Pillar claims that, whilst there was no direct pressure to alter intelligence analyses, the Administration's determination to go to war created a climate that cut off objectivity and stopped dissenting views among intelligence analysts.


"If, instead, the analyst is operating in an environment in which he knows decisions have already been made, in which he knows the policymaker has a particular preference for what would suit his purposes in mustering support for that decision..well, that's an entirely different sort of thing."

The question that the American people need to ask is this:

Did President Bush take us to war to avenge his father, and use "exaggerated" intelligence to justify that decision?

Tuesday, February 21, 2006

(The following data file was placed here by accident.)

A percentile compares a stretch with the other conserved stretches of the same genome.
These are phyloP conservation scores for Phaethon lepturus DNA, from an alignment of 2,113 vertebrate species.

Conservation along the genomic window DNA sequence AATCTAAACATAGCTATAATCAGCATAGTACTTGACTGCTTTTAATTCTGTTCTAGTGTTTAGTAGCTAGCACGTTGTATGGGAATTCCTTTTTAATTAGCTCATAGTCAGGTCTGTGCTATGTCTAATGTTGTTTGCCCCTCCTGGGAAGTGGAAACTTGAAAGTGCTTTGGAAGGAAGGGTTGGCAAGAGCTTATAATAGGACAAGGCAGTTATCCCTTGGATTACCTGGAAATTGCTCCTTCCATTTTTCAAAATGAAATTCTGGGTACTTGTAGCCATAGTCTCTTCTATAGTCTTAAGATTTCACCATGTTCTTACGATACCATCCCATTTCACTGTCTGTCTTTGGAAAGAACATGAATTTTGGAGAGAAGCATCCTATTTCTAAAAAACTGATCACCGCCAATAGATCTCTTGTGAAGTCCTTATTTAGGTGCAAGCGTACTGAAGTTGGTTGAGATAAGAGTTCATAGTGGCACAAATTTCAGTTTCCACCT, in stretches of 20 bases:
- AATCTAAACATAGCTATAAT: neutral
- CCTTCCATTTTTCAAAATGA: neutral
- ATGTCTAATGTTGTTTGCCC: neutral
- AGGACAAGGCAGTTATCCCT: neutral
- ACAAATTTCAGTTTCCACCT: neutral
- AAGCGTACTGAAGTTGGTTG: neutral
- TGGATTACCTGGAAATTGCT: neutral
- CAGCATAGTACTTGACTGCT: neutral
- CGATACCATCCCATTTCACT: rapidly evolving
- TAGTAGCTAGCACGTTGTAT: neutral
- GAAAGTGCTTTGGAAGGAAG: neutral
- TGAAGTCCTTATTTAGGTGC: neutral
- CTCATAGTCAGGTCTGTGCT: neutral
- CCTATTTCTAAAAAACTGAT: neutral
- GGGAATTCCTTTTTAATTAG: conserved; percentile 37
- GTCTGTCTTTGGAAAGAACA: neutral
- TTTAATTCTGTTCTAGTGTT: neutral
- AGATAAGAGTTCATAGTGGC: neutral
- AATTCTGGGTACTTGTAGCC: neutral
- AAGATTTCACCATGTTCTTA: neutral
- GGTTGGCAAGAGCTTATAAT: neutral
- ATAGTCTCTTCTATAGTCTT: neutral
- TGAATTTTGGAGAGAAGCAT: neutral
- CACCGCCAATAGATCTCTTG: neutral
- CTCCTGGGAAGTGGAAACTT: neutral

Iraq Rejects Australian Wheat

On Sunday, a senior official with the Grain Board of Iraq told Dow Jones Newswires that it will buy a "good amount" of wheat from the U.S., Canada and Europe in its latest tender.

However, it would not buy Australian grain.

Wilson Tuckey, a former Australian minister, said that this rejection could be because of the kickbacks allegedly paid to Saddam Hussein's regime by AWB the Australian wheat monopoly.


"If 300 million (Australian) dollars went to someone who then used it buy ammunition and blow up my people, as a Shiite, I'd be uncomfortable about doing business with them."

Australia is currently conducting an inquiry into whether AWB breached Australian law by paying US$221.7M million in kickbacks to Saddam Hussein's regime, during the UN oil-for-food program.